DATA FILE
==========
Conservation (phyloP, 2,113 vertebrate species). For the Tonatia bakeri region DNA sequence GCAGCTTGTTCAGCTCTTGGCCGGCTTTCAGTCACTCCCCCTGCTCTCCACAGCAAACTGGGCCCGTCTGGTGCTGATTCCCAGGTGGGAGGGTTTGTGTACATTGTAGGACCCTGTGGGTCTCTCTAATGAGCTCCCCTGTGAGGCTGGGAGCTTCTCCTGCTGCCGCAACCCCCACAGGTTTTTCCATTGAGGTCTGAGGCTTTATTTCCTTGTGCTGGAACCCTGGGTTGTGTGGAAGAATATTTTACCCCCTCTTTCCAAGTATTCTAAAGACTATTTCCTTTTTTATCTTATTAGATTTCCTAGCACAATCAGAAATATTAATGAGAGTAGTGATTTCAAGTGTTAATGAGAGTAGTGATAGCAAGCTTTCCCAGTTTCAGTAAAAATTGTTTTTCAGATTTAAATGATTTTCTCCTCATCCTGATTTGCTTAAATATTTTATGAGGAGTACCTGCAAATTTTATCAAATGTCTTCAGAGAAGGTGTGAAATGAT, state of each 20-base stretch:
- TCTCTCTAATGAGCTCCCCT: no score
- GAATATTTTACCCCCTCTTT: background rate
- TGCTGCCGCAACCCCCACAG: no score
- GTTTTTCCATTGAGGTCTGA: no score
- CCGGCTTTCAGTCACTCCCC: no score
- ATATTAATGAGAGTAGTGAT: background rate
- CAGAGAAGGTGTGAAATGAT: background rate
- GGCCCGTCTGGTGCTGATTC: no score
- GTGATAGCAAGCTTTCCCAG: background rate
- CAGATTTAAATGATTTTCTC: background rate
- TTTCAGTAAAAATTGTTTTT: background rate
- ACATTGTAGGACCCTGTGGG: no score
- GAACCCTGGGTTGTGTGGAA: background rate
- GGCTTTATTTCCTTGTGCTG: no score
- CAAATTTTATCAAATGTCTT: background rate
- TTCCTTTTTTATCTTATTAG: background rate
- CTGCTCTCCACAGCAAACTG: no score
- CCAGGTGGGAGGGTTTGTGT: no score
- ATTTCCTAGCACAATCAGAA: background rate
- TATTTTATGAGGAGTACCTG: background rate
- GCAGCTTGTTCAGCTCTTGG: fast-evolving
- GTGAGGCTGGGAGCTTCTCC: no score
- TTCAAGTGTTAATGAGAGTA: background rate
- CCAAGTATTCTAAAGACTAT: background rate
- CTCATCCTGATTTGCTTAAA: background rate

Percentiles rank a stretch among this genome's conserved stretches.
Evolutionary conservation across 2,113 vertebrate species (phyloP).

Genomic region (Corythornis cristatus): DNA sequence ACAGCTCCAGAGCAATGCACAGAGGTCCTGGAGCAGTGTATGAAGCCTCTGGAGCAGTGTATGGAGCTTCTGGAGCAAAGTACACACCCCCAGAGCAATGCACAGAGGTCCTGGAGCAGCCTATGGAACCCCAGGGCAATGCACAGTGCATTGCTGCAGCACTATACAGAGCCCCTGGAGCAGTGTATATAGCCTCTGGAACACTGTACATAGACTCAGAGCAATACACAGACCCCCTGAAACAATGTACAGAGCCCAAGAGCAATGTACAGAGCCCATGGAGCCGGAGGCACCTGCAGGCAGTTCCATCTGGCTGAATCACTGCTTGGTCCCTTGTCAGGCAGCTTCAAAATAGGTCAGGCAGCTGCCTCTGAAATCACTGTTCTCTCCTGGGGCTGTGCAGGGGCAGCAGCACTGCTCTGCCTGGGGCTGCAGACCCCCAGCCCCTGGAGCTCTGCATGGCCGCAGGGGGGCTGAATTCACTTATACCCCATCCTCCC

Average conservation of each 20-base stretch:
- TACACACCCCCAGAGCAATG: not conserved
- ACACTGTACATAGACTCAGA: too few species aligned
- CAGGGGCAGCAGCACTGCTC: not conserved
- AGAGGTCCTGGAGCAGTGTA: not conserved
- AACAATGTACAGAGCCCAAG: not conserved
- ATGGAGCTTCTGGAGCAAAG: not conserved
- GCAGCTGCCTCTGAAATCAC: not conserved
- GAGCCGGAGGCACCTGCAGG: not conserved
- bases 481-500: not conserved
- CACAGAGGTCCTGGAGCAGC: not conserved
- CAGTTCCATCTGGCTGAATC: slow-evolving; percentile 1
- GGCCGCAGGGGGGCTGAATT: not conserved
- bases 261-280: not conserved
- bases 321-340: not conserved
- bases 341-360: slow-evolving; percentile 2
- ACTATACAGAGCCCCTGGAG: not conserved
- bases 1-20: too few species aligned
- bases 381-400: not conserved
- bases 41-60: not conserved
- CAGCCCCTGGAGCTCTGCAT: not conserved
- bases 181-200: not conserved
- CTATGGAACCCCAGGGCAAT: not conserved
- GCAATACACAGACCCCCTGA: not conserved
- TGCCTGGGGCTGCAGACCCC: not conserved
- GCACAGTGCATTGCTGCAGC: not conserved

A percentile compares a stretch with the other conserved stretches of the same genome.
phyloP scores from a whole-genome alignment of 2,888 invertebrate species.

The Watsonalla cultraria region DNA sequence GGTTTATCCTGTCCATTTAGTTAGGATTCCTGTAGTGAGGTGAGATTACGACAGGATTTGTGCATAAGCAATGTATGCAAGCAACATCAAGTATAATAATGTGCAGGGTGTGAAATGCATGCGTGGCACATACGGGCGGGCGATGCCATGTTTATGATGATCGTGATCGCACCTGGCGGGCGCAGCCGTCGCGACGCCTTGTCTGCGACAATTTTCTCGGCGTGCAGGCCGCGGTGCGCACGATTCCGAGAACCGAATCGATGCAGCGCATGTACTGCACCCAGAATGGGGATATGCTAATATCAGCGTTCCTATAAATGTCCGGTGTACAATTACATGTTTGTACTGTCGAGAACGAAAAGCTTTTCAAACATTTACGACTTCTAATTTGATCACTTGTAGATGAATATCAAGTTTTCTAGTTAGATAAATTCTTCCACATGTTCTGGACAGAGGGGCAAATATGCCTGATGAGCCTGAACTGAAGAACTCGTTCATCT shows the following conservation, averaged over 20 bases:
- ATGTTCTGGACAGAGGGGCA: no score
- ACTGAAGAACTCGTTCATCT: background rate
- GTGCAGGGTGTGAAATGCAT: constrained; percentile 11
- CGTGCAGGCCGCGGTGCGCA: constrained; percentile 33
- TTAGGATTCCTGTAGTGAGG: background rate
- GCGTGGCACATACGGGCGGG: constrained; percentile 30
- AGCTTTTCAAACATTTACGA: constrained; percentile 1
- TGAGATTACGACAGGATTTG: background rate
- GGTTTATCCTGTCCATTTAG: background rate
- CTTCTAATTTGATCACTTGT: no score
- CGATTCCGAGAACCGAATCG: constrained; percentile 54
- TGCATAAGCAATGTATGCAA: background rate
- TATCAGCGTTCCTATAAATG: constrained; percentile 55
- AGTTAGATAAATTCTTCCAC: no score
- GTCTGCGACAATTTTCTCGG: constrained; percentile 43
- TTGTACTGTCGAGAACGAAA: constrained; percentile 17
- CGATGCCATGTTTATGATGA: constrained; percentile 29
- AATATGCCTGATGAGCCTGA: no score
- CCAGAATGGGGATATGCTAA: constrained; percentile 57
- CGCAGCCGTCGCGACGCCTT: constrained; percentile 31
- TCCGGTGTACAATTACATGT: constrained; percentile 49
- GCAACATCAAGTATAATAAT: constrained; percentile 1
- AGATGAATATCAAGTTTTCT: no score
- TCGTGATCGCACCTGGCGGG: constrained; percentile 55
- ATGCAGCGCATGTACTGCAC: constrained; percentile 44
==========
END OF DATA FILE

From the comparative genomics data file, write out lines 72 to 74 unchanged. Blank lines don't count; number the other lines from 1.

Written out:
- AGTTAGATAAATTCTTCCAC: no score
- GTCTGCGACAATTTTCTCGG: constrained; percentile 43
- TTGTACTGTCGAGAACGAAA: constrained; percentile 17